Find A Store That Offers Maneki Neko for Sale Online

Want a Maneki-Neko of your own, but don’t have the time or money travel all the way to Japan to get one? No worries. There are dozens of stores online that sell these figurines, and they can cost anywhere between the price of $4 for small ones made of cheaper material, up to $2000, if you get the collector’s edition of a beckoning hello kitty plush. Most range around $7 to $16 on average. Amazon has a whole range of designs and colors to choose from, so choose your Maneki-Neko wisely to symbolize the luck you want to attract.

The Maneki Neko in Popular Culture

Though you may find this cat in places like Chinatown, make no mistake. The Maneki-Neko is very much Japanese, perhaps a having a dab in history with some Chinese culture. In fact, it’s so Japanese that they still very much believe in the luck a Maneki-Neko can bring. You’ll find them on the third floors of buildings because of the Japanese favoring the number 3 as lucky. They’re even placed in different parts of the house to influence successful events.

The Maneki-Neko appears in many forms of popular media, examples of which are children’s books, anime, and art. It’s even found video games; specifically, two versions of Paper Mario (Sticker Star and Color Splash), and is named “Cat-o-luck”. The popular Hello Kitty brand also is said to have stemmed from the Maneki-Neko figurine craze. Maneki-Neko is often featured in different anime shows, one of them being the basis of a character (Meowth) in the extremely popular show, Pokémon.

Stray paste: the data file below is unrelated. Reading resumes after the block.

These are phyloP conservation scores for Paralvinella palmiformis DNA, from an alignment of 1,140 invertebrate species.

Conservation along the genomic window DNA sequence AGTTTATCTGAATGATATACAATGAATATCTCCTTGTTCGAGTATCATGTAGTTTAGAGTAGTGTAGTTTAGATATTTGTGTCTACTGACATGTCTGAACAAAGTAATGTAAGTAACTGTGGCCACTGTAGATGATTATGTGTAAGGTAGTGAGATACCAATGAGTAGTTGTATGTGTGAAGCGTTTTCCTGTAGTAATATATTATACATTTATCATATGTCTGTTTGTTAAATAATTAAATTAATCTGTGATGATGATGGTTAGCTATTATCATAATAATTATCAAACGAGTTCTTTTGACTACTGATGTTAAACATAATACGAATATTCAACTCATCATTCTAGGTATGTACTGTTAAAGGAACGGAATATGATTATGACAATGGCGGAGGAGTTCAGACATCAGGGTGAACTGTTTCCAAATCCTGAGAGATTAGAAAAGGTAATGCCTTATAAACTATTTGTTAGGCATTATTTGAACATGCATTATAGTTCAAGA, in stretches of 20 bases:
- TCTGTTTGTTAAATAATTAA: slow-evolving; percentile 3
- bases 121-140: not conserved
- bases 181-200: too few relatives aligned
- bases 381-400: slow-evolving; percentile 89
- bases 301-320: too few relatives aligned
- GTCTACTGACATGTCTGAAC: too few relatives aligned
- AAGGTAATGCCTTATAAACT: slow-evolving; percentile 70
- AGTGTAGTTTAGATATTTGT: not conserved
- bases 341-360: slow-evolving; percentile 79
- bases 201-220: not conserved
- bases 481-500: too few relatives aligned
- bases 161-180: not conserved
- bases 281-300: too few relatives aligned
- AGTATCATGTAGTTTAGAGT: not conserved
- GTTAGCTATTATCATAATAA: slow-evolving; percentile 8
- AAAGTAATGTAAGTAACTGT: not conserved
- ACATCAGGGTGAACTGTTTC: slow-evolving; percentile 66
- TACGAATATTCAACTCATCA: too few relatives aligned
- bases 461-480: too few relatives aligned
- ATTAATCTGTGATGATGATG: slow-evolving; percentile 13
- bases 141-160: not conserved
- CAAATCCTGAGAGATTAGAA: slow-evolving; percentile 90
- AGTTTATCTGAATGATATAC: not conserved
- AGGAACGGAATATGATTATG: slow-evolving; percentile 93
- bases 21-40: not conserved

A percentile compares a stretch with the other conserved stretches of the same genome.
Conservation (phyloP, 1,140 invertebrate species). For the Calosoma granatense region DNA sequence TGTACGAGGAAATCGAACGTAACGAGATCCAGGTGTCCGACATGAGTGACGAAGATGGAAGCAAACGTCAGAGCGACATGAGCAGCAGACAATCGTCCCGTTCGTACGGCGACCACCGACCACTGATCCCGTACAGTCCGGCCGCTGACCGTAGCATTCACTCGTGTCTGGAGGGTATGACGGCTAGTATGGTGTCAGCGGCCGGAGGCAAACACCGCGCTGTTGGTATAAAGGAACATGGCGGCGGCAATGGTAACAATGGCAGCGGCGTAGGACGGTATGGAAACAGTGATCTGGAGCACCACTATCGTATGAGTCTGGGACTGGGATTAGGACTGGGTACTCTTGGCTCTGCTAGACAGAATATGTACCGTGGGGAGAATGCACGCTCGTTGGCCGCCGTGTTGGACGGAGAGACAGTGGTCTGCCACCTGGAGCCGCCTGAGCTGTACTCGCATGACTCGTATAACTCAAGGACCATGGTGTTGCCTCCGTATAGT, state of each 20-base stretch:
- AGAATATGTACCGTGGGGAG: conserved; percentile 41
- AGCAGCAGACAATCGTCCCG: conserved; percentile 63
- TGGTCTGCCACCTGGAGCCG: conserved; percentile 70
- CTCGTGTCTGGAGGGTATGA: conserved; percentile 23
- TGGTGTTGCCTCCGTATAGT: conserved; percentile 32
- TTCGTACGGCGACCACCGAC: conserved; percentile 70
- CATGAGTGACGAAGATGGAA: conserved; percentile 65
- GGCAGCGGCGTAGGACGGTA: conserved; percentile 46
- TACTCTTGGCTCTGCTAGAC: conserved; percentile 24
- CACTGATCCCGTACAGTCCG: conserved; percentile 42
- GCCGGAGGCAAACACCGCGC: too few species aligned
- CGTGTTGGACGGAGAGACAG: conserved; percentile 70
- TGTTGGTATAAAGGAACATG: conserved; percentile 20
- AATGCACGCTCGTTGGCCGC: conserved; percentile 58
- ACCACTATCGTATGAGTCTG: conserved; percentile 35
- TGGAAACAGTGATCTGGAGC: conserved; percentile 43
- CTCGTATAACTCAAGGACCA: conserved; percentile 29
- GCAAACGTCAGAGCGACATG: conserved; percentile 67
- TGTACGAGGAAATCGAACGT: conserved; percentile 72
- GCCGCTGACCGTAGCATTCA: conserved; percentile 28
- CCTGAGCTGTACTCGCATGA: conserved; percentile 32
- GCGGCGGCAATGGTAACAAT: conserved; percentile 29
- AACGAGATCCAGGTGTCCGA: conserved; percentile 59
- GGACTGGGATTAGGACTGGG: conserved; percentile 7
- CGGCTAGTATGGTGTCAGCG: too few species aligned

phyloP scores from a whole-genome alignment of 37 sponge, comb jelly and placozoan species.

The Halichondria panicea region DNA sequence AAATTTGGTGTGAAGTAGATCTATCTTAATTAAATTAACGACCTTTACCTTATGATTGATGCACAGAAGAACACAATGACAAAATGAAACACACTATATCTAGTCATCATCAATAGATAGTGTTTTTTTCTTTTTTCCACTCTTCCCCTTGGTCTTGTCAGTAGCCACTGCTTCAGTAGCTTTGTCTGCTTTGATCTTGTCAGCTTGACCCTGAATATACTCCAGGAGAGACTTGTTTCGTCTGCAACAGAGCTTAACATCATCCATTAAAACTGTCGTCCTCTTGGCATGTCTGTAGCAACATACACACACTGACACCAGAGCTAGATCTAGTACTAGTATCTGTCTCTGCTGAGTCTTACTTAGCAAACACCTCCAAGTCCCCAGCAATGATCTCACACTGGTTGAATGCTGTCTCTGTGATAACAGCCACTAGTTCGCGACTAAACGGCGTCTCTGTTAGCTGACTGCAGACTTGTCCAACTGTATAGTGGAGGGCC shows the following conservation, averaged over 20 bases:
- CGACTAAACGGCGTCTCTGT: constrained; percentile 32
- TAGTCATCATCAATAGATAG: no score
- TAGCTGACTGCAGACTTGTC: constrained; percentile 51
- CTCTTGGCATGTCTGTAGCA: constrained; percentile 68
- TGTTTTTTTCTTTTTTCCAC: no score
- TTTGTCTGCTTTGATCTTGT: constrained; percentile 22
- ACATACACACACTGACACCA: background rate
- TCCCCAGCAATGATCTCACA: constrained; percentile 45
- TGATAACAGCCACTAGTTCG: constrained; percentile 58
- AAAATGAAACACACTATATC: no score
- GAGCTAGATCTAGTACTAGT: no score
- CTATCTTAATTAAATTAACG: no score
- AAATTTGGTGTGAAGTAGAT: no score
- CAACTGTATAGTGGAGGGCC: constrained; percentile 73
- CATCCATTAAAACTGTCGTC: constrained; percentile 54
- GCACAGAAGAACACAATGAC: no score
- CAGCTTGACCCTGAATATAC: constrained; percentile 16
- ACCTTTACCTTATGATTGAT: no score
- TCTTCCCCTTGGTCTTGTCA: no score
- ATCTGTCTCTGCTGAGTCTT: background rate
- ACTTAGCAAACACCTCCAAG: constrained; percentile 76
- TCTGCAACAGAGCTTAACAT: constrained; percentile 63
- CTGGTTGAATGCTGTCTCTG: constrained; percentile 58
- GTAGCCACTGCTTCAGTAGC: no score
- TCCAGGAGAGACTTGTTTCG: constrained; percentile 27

Where to Put Your Maneki Neko

Decided to buy a Maneki-Neko, or already have one in your house? Then the next best thing to do is know where to properly place your Maneki-Neko. Make use of Feng Shui to maximize the luck that this talisman brings. If you want it to bring more luck with money into your home, then take your (preferably gold) Maneki-Neko, and put it in the office of your house. If you don’t have an office, then locate the southeastern side of your house, and prop it there.

Collecting Maneki Neko

Have you fallen in love with the backstory of Maneki-Neko, and how there are so many kinds of them? Perhaps you just find these little figurines cute. Either way, there are many Maneki-Neko enthusiasts all over the world who are building their collection. There are endless designs of these cats that vary from country to country because that’s just how popular this lucky charm is. You can even give it to a friend as a gift. You don’t have to live in Japan to start our own collection. Not only is it a unique and fun item to collect – it could also bring you a whole lot of luck.